The new Coast Meridian Overpass in Port Coquitlam is garnering awards for the city of Port Coquitlam and International Bridge Technologies (IBT), a member of the CMO design-build team.
The 580-metre-long cable-stayed bridge has received its fourth honour - a National Recognition Award in the structural systems category of the American Council of Engineering Companies (ACEC) 2012 Engineering Excellence Awards.
IBTsubmitted the nomination after receiving an Honour Award last fall from the California branch of the ACEC 2012 Engineering Excellence Awards.
"We're thrilled to receive further recognition for a project that has made such a difference in how we move around our city," Mayor Greg Moore said. "This is a great example of the excellence that can be achieved by a government project. The innovation and quality that's winning awards across North America will benefit our community for generations to come."
The National Recognition Award is a prestigious distinction that honours projects that do not win an Honor or Grand Award, but still demonstrate exceptional achievement in engineering.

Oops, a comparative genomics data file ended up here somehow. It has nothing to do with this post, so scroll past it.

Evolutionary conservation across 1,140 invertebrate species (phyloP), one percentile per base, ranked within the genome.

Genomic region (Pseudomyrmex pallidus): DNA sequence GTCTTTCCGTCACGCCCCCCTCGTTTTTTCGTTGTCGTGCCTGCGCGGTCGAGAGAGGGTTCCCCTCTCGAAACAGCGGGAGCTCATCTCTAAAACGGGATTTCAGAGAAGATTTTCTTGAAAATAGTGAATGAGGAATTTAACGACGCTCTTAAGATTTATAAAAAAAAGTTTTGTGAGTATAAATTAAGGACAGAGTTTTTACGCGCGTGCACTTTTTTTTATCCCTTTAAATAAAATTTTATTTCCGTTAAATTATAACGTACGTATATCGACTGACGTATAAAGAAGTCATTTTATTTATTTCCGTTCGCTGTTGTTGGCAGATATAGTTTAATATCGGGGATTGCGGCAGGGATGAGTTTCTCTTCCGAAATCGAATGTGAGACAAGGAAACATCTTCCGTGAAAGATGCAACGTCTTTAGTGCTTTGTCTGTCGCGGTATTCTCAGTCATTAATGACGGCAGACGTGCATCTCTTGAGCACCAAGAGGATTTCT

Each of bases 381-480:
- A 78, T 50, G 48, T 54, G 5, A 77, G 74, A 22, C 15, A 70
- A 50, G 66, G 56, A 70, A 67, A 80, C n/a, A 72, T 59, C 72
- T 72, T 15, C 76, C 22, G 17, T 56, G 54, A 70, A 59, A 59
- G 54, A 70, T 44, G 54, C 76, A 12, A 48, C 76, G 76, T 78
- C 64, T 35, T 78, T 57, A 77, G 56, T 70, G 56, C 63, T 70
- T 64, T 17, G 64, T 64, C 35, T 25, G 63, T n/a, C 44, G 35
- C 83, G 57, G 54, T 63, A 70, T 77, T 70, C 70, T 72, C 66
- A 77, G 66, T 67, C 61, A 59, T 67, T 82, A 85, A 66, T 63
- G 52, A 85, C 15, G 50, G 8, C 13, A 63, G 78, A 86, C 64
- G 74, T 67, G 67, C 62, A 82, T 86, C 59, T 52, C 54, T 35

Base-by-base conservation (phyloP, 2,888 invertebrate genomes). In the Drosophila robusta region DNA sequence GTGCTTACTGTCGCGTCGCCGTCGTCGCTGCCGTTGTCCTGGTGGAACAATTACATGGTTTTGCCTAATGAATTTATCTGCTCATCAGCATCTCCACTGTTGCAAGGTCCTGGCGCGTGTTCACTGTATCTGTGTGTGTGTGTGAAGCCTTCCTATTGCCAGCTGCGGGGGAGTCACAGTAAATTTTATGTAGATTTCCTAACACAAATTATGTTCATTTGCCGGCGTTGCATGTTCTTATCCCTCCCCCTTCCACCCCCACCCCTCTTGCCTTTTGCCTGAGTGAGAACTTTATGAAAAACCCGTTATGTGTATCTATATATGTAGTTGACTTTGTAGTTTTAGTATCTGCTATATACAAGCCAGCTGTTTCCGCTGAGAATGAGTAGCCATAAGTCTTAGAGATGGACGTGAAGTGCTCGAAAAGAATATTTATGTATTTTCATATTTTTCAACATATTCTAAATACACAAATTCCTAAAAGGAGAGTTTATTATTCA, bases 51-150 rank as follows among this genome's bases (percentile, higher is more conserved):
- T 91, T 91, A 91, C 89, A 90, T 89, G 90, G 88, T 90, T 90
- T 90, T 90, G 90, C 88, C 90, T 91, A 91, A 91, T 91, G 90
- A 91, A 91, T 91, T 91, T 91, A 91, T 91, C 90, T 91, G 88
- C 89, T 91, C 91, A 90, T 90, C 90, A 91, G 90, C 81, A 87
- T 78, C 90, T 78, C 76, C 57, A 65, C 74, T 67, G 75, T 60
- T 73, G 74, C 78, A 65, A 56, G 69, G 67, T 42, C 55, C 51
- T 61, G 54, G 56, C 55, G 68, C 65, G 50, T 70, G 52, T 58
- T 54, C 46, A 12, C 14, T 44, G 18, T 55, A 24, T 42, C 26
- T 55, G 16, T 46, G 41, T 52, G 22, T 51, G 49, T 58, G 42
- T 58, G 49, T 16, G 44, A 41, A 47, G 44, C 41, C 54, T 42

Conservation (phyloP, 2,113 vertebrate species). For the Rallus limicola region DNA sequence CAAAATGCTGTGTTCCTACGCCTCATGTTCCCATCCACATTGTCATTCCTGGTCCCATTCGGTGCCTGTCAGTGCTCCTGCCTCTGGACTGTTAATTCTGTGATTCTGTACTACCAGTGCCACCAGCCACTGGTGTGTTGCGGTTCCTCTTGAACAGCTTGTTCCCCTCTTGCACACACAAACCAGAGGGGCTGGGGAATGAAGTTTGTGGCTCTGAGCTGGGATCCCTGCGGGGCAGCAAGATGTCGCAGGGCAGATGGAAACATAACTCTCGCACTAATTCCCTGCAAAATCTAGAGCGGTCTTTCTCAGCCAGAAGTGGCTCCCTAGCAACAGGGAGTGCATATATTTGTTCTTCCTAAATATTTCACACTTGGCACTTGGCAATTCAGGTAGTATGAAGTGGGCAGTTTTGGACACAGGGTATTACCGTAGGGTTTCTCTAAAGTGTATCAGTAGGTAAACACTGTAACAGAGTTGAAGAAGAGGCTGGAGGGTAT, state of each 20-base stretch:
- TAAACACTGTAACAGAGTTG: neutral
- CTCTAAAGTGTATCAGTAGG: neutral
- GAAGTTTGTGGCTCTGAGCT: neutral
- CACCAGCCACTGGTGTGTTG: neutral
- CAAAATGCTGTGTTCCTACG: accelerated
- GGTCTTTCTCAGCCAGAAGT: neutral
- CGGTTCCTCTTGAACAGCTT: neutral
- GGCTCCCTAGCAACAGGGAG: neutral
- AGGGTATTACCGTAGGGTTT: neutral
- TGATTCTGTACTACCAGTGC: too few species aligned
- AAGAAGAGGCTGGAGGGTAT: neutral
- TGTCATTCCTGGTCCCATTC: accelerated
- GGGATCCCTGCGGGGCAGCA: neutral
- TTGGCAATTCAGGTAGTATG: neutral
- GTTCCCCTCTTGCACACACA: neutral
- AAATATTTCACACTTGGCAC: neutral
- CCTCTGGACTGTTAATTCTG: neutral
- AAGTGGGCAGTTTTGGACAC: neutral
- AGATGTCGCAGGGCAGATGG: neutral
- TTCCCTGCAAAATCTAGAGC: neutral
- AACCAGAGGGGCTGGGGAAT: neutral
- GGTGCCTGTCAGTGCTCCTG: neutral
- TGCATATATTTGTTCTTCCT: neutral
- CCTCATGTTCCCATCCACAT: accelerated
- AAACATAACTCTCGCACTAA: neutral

In addition to the two U.S.-based awards, the $135 million CMO has received both a national award in Canada (an Award of Excellence in the transportation category of the 2011 Canadian Consulting Engineering Awards) and a B.C. award (Award of Merit in Engineering Excellence in the transportation category of the Consulting Engineers of British Columbia Awards).
The city's largest-ever transportation project, the CMO opened in March 2010 after a two-year construction period. It spans the Canadian Pacific Railway yards with four travel lanes, sidewalk and bicycle lanes and has significantly improved traffic flow in the community. Funding partners for the project included TransLink, the Province of BC (Bike BC Program) and ICBC (2009 Road Safety Program).
Noted engineering accomplishments related to the CMO include:
Longest push-launch in North America: one at a time, five sections weighing up to 1,500 tonnes were inched into place with hydraulic jacks and rollers, secured by cables attached to the 25-metre-tall steel pylons. The largest section was 125 metres long.
Ingenuity and complexity of cable-stayed design: allowed for a two-metre reduction in the depth of the steel beams.
IBT will accept the award at a black-tie gala in Washington D.C. in April on the City's behalf.
Visit www.portcoquitlam.ca/cmo for more information about the CMO.